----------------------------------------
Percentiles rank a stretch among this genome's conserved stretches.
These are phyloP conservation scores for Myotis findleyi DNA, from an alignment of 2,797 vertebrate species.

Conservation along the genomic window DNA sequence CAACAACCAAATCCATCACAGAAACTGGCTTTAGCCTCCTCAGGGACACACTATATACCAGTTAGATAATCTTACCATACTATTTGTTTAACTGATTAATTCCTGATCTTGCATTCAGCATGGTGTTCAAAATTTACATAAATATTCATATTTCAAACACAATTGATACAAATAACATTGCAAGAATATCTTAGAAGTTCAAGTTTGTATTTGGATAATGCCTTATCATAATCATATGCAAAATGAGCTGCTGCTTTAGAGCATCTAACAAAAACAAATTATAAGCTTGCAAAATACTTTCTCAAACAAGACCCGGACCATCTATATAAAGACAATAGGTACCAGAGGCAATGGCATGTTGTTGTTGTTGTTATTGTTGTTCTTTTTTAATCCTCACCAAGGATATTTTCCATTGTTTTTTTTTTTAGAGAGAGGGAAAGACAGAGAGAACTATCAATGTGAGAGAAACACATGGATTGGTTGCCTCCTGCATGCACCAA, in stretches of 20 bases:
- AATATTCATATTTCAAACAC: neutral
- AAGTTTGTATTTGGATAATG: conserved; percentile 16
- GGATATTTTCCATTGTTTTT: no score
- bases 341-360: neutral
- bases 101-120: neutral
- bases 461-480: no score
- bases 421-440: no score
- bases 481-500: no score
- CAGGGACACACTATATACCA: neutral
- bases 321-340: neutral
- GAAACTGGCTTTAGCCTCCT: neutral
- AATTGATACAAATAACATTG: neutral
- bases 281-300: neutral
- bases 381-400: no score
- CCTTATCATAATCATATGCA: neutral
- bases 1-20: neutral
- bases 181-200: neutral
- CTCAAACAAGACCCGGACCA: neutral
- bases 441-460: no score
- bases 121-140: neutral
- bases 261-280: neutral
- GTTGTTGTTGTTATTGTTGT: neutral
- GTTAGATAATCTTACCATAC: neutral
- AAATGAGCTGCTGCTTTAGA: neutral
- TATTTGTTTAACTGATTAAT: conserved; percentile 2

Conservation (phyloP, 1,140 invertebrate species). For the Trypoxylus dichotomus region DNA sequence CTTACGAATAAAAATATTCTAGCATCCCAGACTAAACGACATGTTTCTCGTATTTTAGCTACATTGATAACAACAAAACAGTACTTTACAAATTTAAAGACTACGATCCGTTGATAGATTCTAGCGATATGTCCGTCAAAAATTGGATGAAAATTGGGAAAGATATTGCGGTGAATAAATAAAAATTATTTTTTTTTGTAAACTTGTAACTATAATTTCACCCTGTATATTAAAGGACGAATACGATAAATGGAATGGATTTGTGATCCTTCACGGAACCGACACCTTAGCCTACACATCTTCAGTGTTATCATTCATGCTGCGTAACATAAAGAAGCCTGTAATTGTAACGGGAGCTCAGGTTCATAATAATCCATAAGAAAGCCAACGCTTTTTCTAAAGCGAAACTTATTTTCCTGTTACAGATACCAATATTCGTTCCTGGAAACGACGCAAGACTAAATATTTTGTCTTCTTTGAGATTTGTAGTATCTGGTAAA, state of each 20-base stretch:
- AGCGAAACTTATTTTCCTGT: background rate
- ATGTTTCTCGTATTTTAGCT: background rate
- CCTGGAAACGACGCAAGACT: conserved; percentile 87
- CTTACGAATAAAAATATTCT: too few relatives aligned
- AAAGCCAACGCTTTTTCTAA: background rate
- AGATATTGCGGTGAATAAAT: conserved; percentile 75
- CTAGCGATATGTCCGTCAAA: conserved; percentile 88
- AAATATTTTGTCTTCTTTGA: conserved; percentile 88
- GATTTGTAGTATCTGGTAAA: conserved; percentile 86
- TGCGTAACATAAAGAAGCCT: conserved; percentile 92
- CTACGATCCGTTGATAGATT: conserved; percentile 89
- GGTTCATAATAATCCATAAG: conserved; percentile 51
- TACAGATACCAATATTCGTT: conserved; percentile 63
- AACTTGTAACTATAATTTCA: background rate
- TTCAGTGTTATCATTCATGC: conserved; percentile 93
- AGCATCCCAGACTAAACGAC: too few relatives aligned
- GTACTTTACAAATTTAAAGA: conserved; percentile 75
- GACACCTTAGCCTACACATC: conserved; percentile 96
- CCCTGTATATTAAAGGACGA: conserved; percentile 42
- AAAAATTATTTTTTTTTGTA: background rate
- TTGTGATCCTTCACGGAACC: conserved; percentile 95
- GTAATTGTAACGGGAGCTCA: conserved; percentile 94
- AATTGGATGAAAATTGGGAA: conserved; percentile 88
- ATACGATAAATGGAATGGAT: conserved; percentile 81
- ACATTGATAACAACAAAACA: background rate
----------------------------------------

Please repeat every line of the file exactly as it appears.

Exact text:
Percentiles rank a stretch among this genome's conserved stretches.
These are phyloP conservation scores for Myotis findleyi DNA, from an alignment of 2,797 vertebrate species.

Conservation along the genomic window DNA sequence CAACAACCAAATCCATCACAGAAACTGGCTTTAGCCTCCTCAGGGACACACTATATACCAGTTAGATAATCTTACCATACTATTTGTTTAACTGATTAATTCCTGATCTTGCATTCAGCATGGTGTTCAAAATTTACATAAATATTCATATTTCAAACACAATTGATACAAATAACATTGCAAGAATATCTTAGAAGTTCAAGTTTGTATTTGGATAATGCCTTATCATAATCATATGCAAAATGAGCTGCTGCTTTAGAGCATCTAACAAAAACAAATTATAAGCTTGCAAAATACTTTCTCAAACAAGACCCGGACCATCTATATAAAGACAATAGGTACCAGAGGCAATGGCATGTTGTTGTTGTTGTTATTGTTGTTCTTTTTTAATCCTCACCAAGGATATTTTCCATTGTTTTTTTTTTTAGAGAGAGGGAAAGACAGAGAGAACTATCAATGTGAGAGAAACACATGGATTGGTTGCCTCCTGCATGCACCAA, in stretches of 20 bases:
- AATATTCATATTTCAAACAC: neutral
- AAGTTTGTATTTGGATAATG: conserved; percentile 16
- GGATATTTTCCATTGTTTTT: no score
- bases 341-360: neutral
- bases 101-120: neutral
- bases 461-480: no score
- bases 421-440: no score
- bases 481-500: no score
- CAGGGACACACTATATACCA: neutral
- bases 321-340: neutral
- GAAACTGGCTTTAGCCTCCT: neutral
- AATTGATACAAATAACATTG: neutral
- bases 281-300: neutral
- bases 381-400: no score
- CCTTATCATAATCATATGCA: neutral
- bases 1-20: neutral
- bases 181-200: neutral
- CTCAAACAAGACCCGGACCA: neutral
- bases 441-460: no score
- bases 121-140: neutral
- bases 261-280: neutral
- GTTGTTGTTGTTATTGTTGT: neutral
- GTTAGATAATCTTACCATAC: neutral
- AAATGAGCTGCTGCTTTAGA: neutral
- TATTTGTTTAACTGATTAAT: conserved; percentile 2

Conservation (phyloP, 1,140 invertebrate species). For the Trypoxylus dichotomus region DNA sequence CTTACGAATAAAAATATTCTAGCATCCCAGACTAAACGACATGTTTCTCGTATTTTAGCTACATTGATAACAACAAAACAGTACTTTACAAATTTAAAGACTACGATCCGTTGATAGATTCTAGCGATATGTCCGTCAAAAATTGGATGAAAATTGGGAAAGATATTGCGGTGAATAAATAAAAATTATTTTTTTTTGTAAACTTGTAACTATAATTTCACCCTGTATATTAAAGGACGAATACGATAAATGGAATGGATTTGTGATCCTTCACGGAACCGACACCTTAGCCTACACATCTTCAGTGTTATCATTCATGCTGCGTAACATAAAGAAGCCTGTAATTGTAACGGGAGCTCAGGTTCATAATAATCCATAAGAAAGCCAACGCTTTTTCTAAAGCGAAACTTATTTTCCTGTTACAGATACCAATATTCGTTCCTGGAAACGACGCAAGACTAAATATTTTGTCTTCTTTGAGATTTGTAGTATCTGGTAAA, state of each 20-base stretch:
- AGCGAAACTTATTTTCCTGT: background rate
- ATGTTTCTCGTATTTTAGCT: background rate
- CCTGGAAACGACGCAAGACT: conserved; percentile 87
- CTTACGAATAAAAATATTCT: too few relatives aligned
- AAAGCCAACGCTTTTTCTAA: background rate
- AGATATTGCGGTGAATAAAT: conserved; percentile 75
- CTAGCGATATGTCCGTCAAA: conserved; percentile 88
- AAATATTTTGTCTTCTTTGA: conserved; percentile 88
- GATTTGTAGTATCTGGTAAA: conserved; percentile 86
- TGCGTAACATAAAGAAGCCT: conserved; percentile 92
- CTACGATCCGTTGATAGATT: conserved; percentile 89
- GGTTCATAATAATCCATAAG: conserved; percentile 51
- TACAGATACCAATATTCGTT: conserved; percentile 63
- AACTTGTAACTATAATTTCA: background rate
- TTCAGTGTTATCATTCATGC: conserved; percentile 93
- AGCATCCCAGACTAAACGAC: too few relatives aligned
- GTACTTTACAAATTTAAAGA: conserved; percentile 75
- GACACCTTAGCCTACACATC: conserved; percentile 96
- CCCTGTATATTAAAGGACGA: conserved; percentile 42
- AAAAATTATTTTTTTTTGTA: background rate
- TTGTGATCCTTCACGGAACC: conserved; percentile 95
- GTAATTGTAACGGGAGCTCA: conserved; percentile 94
- AATTGGATGAAAATTGGGAA: conserved; percentile 88
- ATACGATAAATGGAATGGAT: conserved; percentile 81
- ACATTGATAACAACAAAACA: background rate